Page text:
In Hear This, The A.V. Club writers sing the praises of songs they know well. This week, we’re picking some of our favorite songs from 1996.
Longtime Weezer fans probably remember 1996 as the year of the great schism. The band repulsed devotees and critics by following up the clever, cuddly pop of its debut—the self-titled Weezer that usually goes by The Blue Album—with the cringe-inducing imagery of Pinkerton. The music hadn’t really changed—there was still plenty of crunchy guitars and distortion, falsettos, and rousing choruses. And the guys looked the same, as ungainly and unassuming as ever. But frontman Rivers Cuomo had paired off-putting lyrics about Japanese girls and the copious amounts of rock-star sex he was having (the latter of which he admitted had grown tedious) with the band’s hallmarks, and that combination was not to be borne in 1996.
And look, I get it—the themes are disconcerting, to say the least, and I’m still not entirely certain how I feel about the album 20 years later. But at the time, the purported dissonance as well as creepiness was lost on my teenage ears. In 1996, Pinkerton felt like a natural progression to the Blue Album. The lovelornness was there in ’94, as were some of the less appealing emotional states. When I first heard “No One Else,” it reminded me of Robert Browning’s “My Last Duchess,” dripping with jealousy as it was. And it couldn’t have been lost on anyone else that the song had a Pinkerton counterpart and counterpoint in “No Other One,” right?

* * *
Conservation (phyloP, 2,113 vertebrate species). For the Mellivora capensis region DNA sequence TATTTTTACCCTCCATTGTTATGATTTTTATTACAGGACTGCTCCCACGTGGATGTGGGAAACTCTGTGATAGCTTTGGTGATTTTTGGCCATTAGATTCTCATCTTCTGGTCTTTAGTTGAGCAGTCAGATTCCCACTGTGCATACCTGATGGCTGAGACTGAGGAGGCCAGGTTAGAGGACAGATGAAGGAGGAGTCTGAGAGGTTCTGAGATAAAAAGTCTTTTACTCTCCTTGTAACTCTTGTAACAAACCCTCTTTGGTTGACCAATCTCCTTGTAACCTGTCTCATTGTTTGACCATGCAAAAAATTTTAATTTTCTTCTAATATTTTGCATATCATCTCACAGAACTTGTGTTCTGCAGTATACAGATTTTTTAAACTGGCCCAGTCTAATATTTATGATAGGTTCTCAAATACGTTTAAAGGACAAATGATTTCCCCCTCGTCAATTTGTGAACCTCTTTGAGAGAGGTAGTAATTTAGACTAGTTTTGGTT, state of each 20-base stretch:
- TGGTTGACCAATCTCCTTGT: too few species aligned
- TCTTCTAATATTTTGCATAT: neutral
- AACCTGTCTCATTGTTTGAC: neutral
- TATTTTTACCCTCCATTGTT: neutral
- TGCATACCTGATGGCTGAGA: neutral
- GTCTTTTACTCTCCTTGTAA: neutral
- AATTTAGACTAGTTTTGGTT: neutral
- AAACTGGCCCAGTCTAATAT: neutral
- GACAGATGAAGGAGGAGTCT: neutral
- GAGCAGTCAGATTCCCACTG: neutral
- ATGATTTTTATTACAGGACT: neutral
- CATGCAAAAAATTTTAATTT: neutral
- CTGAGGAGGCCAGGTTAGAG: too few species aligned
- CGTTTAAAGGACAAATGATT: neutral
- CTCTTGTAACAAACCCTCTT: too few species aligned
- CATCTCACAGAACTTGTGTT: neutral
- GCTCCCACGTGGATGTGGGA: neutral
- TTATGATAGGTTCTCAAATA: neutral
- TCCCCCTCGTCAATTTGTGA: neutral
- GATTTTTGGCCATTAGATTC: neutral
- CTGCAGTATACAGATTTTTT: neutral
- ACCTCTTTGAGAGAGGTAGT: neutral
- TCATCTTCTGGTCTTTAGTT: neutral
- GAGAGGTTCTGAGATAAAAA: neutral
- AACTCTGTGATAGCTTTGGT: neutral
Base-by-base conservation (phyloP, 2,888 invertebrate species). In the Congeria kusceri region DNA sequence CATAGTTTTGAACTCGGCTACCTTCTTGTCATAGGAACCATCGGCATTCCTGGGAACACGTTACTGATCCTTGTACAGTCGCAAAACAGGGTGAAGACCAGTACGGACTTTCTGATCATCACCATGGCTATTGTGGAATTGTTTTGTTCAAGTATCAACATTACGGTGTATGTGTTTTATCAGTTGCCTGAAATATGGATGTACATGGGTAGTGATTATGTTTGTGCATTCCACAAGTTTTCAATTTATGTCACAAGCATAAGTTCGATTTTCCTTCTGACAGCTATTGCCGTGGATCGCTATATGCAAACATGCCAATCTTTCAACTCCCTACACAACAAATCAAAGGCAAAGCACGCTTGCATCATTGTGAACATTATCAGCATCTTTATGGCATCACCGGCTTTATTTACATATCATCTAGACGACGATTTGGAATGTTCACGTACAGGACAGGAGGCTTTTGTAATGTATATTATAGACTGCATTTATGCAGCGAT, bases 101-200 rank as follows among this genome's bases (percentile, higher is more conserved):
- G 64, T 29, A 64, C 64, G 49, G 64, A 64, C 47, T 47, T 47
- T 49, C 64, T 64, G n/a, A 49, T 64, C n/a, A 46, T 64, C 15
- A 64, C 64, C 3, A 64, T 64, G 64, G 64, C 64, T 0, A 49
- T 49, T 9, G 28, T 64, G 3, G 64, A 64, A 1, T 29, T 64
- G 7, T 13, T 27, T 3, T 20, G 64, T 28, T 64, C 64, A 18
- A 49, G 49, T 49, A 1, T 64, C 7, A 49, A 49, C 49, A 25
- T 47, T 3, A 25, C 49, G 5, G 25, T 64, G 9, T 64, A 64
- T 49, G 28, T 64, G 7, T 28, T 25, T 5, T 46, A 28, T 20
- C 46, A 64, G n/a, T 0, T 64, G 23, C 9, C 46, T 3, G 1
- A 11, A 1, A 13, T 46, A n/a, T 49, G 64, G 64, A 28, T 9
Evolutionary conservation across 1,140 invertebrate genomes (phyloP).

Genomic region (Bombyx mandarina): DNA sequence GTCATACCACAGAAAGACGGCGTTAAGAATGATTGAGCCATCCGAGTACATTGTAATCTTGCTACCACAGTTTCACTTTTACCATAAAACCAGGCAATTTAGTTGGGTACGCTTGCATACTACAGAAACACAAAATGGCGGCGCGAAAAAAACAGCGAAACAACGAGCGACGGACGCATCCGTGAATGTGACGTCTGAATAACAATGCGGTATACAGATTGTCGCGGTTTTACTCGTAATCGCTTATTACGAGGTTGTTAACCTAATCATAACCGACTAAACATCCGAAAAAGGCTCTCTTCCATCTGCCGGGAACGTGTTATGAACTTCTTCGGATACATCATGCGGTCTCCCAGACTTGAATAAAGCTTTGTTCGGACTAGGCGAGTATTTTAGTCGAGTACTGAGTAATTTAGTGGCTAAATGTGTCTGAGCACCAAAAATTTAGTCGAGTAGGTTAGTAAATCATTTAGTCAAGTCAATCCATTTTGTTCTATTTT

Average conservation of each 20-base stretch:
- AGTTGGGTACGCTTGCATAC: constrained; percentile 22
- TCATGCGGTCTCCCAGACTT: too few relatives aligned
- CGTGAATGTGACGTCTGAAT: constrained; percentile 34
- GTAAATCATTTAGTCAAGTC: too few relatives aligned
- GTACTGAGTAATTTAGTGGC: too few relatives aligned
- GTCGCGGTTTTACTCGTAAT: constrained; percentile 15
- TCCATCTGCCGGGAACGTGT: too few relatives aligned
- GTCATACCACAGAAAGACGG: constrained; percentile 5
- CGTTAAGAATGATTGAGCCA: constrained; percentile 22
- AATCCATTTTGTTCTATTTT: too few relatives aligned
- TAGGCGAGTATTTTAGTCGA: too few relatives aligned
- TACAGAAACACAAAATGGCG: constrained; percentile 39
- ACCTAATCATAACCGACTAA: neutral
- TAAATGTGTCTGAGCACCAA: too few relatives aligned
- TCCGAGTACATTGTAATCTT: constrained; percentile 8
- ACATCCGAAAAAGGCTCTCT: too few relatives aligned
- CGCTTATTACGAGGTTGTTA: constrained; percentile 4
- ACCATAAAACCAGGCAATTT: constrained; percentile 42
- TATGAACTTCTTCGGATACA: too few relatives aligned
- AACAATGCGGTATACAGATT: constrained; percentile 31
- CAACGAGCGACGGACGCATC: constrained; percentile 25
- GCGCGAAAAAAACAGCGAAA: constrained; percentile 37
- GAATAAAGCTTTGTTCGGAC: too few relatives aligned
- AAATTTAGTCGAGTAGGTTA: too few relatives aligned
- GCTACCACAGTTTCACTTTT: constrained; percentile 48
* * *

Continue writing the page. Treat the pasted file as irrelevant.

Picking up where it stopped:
Of course, these musings are all old hat to anyone who didn’t reject Pinkerton on arrival, and/or echoed these sentiments on Weezer message boards. But even those fans who were clamoring for a Spike Jonze-directed video for one of the new singles should have felt that “El Scorcho” was a bridge for whatever quality gap had been carved out. The song’s considered classic Weezer now, but it was very much in keeping with the band’s ethos even 20 years ago.
Setting aside that awful opening line, “El Scorcho” is your standard Weezer fare. It’s the seventh track on the album, but it’s probably the best entry point. Soon-to-be-Rental Matt Sharp plucks the bass line as Cuomo riffs on his guitar as well as his hopes and fears about his latest love interest. His ill-gotten information about her interests (he read her journal!) doesn’t do much other than heighten his own. When he realizes that all this reconnaissance is just silly, that he should just tell her he likes her, it dawns on him that she could be feeling the same way at that exact moment. That serendipitous coda closes that chapter in Cuomo’s romantic history, but it also sums up Pinkerton’s appeal.